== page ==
Bloomington had tried to discourage protesters from gathering at the mall, and set up security checkpoints on the day of the scheduled protest.

The mall is private property, although it's been supported in part by public subsidies and has the right to block protests it hasn't approved. The Mall of America tried to do so in dramatic fashion. Over a public address system, it repeatedly broadcast the message, "This protest is not authorized." On giant screens, the mall displayed a stark message: "THIS IS A FINAL WARNING. This demonstration is in clear violation of Mall of America policy. All participants must disperse immediately. Those who continue to demonstrate are subject to arrest."

Police closed about 80 stores temporarily. In some cases, shoppers were confined in stores until the protest had ended. In the end, 25 people were arrested. The organizers were charged with misdemeanors, including public nuisance, trespassing, and disorderly conduct.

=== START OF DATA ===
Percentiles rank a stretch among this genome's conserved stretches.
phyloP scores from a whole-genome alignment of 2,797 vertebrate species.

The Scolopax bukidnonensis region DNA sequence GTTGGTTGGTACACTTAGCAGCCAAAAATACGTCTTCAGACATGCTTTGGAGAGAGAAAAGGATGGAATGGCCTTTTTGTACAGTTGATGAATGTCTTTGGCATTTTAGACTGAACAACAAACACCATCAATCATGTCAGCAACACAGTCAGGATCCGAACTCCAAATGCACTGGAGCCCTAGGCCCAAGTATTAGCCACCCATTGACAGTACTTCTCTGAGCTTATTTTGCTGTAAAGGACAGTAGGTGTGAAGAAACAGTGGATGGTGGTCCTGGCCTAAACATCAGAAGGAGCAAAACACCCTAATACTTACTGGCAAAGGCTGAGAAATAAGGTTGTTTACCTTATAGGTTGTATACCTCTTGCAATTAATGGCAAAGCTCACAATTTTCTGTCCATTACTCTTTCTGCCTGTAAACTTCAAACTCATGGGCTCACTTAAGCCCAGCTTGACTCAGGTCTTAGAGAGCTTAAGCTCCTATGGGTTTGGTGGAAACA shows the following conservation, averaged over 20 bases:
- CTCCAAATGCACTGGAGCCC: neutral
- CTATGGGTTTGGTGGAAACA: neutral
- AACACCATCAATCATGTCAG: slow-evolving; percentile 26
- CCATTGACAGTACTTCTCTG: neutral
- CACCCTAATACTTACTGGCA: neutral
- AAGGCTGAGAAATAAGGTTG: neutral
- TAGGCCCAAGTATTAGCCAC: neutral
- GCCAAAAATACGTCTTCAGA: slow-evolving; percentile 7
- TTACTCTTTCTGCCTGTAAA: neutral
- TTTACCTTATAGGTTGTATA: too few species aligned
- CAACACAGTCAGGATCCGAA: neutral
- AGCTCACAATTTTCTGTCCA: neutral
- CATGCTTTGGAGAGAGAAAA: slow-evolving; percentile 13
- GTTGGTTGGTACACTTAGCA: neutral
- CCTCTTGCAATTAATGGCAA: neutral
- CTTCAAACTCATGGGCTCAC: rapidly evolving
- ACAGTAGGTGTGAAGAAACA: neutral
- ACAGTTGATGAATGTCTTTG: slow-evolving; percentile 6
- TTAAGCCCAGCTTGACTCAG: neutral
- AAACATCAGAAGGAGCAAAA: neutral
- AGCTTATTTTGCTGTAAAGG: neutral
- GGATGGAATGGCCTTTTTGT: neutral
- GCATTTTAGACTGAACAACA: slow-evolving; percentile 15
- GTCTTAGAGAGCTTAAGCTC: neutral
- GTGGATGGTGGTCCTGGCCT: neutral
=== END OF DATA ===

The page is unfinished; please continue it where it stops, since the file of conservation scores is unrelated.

The mall initially sought $40,000 in restitution for lost revenue, but later dropped those demands. Charges against the organizers were dropped in November.

This year's protest comes after a turbulent month for Black Lives Matter in Minneapolis. Police shot and killed Jamar Clark, an unarmed black man, during a confrontation November 15. Then five African Americans who were protesting the shooting outside Minneapolis's Fourth Precinct police station were shot November 24; four men — three white, one Asian — were charged in connection with the shooting.

The planned protest at the Mall of America this year seeks to draw attention to Clark's death and to pressure the police to release video of his shooting.

The mall's restraining order request argues that last year's protests stopped 24,000 people from visiting the mall on one of the busiest shopping days of the year, as measured by the drop in car traffic, and caused an "incalculable loss of goodwill" with shoppers.